Here’s the part where I put aside Lauren Carter’s This Has Nothing to Do With You, this passage about Melony Barrett:

“I couldn’t have known what would be waiting when I woke up, that I’d spent the night on the rapidly diminishing surface of my childhood, that last patch of solid ground.”

When I started to read this novel last autumn, I found this passage and knew I wanted to devote a certain kind of attention to this story.

I don’t recall what other books where in my stack at the time, but they didn’t suit this backward-glance perspective on childhood, with complex realizations reduced to the simplest terms, and a dedication to moments of transition and transformation.

When I returned to Lauren Carter’s novel this spring, the timing was perfect. (I’ve reviewed it for The Temz Review, if you’d like to read more about it.)

And it only made me want to read more. Carter’s first book was a collection of poetry. Her prose isn’t the sort where themes and vocabulary make you suspect she’s a poet. But the exactness and the clarity of construction at the sentence level hints around it.

Lichen Bright (2005), her first collection, opens with an epigraph from Anne Michaels’ “Memorium”:

“Memory wraps us
like the shell wraps the sea.
Nothing to carry,
some stones to fill our pockets,
to give weight to have we have.”

Michaels’ preoccupation with loss and love, remembrance and absence, are all evident in Carter’s poems too.

In “Insomnia”, we have: “the other side of the bed / is empty, nothing / but a salt stain / from the wake / of your skin.” And, in “Enabler”, “like a button / i slip you loose, / make a hole in my life”.

In Following Sea (2019), Carter acknowledges the contribution made by the staff and resources of archival repositories (mostly in Bruce and Grey counties, northern Lake Huron and Georgian Bay country) in her efforts to imagine the experiences of her settler ancestors, who called Manitoulin Island home.

These poems read like narrative and move readers through time, via “Home” in 1854, with “a mark / on the map, the ink / of vast water / spotted by stains”. And “Swamp Fire” in 1862, with “Their house, a fallen / effort, its embers soldering / her leaden skirts.”

It’s not all that different a process, from Melony trying to understand the decisions and relationships in her life in This Has Nothing to Do With You, to the poet looking backwards and trying to see the journeys that have led from past to present. How the road might turn in the future, based on how we understand what’s come before.

“I have nothing to give
you, history. Only words
on pages that might
or might not rot.”

Lauren Carter’s first novel, Swarm (2013), is a dystopian story. The narrative alternates between times and places: City and Island, Past and Present.

In the city: “Spindles and bits of gingerbread trim hung like loose teeth. By now everyone knows about how quickly things can fall apart, but that was my first real glimpse of the unravelling.”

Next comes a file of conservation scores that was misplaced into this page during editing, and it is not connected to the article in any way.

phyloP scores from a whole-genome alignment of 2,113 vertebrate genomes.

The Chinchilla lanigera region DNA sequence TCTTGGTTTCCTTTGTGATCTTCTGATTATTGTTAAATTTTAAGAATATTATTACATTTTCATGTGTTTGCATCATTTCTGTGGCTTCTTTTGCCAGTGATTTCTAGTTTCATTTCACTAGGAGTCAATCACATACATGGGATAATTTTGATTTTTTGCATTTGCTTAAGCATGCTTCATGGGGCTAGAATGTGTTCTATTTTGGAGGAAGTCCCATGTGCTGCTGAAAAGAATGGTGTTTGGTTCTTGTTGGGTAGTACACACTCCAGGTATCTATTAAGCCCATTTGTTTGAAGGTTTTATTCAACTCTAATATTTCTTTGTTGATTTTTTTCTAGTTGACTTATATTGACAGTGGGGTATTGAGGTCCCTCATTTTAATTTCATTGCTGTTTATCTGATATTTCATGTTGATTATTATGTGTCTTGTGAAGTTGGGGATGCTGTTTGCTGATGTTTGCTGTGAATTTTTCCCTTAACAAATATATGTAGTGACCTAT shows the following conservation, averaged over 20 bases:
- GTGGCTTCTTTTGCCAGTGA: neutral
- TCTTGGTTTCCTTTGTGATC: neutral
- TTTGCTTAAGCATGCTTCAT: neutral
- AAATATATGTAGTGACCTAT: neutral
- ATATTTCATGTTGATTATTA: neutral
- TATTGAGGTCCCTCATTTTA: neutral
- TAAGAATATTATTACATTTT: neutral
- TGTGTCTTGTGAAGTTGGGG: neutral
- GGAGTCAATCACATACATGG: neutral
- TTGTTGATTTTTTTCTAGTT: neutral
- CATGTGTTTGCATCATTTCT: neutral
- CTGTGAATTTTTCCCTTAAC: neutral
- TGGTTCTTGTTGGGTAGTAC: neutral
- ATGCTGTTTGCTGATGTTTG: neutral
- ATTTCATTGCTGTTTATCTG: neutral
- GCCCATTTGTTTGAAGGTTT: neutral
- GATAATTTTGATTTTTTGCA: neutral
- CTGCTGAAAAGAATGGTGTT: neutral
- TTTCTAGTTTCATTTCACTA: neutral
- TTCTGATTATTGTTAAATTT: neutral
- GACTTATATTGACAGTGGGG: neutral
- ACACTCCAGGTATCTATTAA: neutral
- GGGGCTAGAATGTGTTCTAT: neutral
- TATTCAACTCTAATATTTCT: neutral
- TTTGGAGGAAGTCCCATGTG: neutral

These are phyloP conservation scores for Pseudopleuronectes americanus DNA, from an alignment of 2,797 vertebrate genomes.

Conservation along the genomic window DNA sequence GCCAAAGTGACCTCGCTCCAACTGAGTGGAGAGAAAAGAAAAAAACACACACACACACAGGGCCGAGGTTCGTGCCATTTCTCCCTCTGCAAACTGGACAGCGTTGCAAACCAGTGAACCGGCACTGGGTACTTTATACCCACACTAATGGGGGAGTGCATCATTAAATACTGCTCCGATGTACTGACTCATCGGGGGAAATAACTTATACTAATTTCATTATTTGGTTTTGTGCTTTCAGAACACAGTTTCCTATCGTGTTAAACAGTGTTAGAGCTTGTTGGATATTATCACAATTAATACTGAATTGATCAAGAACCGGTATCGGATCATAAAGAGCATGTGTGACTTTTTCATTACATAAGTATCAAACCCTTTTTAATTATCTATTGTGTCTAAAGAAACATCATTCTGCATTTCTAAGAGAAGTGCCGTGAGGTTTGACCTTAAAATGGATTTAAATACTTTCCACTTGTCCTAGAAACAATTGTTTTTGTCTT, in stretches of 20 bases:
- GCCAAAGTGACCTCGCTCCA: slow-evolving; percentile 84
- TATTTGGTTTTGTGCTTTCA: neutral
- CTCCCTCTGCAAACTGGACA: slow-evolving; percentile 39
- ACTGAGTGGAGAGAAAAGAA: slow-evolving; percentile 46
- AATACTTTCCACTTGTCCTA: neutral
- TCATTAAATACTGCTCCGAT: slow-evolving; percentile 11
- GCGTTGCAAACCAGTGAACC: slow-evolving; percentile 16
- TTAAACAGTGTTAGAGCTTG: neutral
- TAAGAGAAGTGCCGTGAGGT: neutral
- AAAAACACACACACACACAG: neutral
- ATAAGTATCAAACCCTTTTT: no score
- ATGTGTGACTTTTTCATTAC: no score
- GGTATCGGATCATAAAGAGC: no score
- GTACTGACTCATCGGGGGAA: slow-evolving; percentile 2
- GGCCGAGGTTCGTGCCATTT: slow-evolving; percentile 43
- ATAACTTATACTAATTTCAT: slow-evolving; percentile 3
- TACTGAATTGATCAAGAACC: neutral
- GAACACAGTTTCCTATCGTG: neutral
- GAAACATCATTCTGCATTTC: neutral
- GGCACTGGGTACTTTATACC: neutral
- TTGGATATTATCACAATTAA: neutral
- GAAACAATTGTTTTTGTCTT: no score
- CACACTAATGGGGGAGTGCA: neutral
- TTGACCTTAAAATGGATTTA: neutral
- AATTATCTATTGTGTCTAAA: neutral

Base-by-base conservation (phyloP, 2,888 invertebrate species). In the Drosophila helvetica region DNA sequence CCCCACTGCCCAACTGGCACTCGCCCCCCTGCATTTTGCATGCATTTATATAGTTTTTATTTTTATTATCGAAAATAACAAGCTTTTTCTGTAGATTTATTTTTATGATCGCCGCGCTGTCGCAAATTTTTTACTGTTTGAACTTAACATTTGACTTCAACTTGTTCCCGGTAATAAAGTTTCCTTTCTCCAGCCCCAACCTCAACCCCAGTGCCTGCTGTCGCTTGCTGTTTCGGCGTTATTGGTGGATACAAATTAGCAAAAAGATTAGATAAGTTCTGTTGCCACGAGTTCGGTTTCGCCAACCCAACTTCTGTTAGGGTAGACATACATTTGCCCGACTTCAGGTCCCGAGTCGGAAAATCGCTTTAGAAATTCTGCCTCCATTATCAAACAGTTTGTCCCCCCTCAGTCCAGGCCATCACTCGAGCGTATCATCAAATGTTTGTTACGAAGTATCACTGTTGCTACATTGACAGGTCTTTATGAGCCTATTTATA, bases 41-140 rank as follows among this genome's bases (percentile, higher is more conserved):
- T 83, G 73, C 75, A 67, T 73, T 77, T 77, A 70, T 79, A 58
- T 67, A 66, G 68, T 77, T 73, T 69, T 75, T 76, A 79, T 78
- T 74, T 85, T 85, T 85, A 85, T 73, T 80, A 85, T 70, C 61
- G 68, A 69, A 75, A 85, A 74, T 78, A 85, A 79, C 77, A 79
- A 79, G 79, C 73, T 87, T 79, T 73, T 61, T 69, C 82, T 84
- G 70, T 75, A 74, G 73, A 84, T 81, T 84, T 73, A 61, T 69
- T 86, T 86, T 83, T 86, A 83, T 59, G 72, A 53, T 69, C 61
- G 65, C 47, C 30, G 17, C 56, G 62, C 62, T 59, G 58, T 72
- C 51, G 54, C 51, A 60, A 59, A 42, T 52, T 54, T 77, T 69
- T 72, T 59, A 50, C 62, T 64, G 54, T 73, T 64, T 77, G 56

On the island: “We are never everything that we think we are. Even in a single lifetime, we are capable of shifts as huge as history. But that doesn’t mean that everything works out. Some time I will tell you the story of the Titanic, an ocean liner they said couldn’t sink and it did. Sucked more than two miles down, to the bottom of the sea.”

The question of mortality is inescapable:

“In Tibet, Thomson once told me, the people brought their dead into the mountains and let animals and vultures pick apart the corpses. A sky burial, he called it. He’d told me that at a time when we hadn’t thought so much about dying. Or I hadn’t. It sounded beautiful, but the body on the beach reminded me of the worst things about death. How still we become. How empty. A vessel, drifting out of range, into invisibility.”

The persistence of watery images, of depth and pressure, of stillness and sinking—it’s haunting.

The characterization is relentless. There were many times that I simply wanted to stop reading, to stop caring. But, like the characters in Swarm, I kept moving forward.

  I gestured behind us. “Will we rebuild?”
It was what I was holding on to: a montage of clips, like in the movies, the four of us working together, making something meaningful. Scrubbing floors. Hammering walls into place. Gathering the bees. Dropping into bed at night, exhausted but content. A family. A solid footing that didn’t require impossible demands.

As the chapters accumulate, the gap between past and present narrows. Readers who were once concerned with ideas about the nature of the collapse, the mechanics of trade and survival which remain, gradually realize that a specific event occurred which shifted the scene permanently from City to Island. That becomes the pressing question.

“I couldn’t believe he knew it all. I couldn’t believe he had never said anything. That we had simply gone on, the whole mess shoved deep inside each of us like the contents of a sunken ship. You, a diver, prodding the weakening hold.”

The sustained thematic work, the attention-to-detail with the characterization, the delicate balance between known and unknown: Lauren Carter is exacting and perceptive. She tells demanding and rewarding stories. Her latest, This Has Nothing to do With You, is one of my favourite reads for 2020. And I’m not the only one who counts it a favourite; it won the Margaret Laurence Award for Fiction too.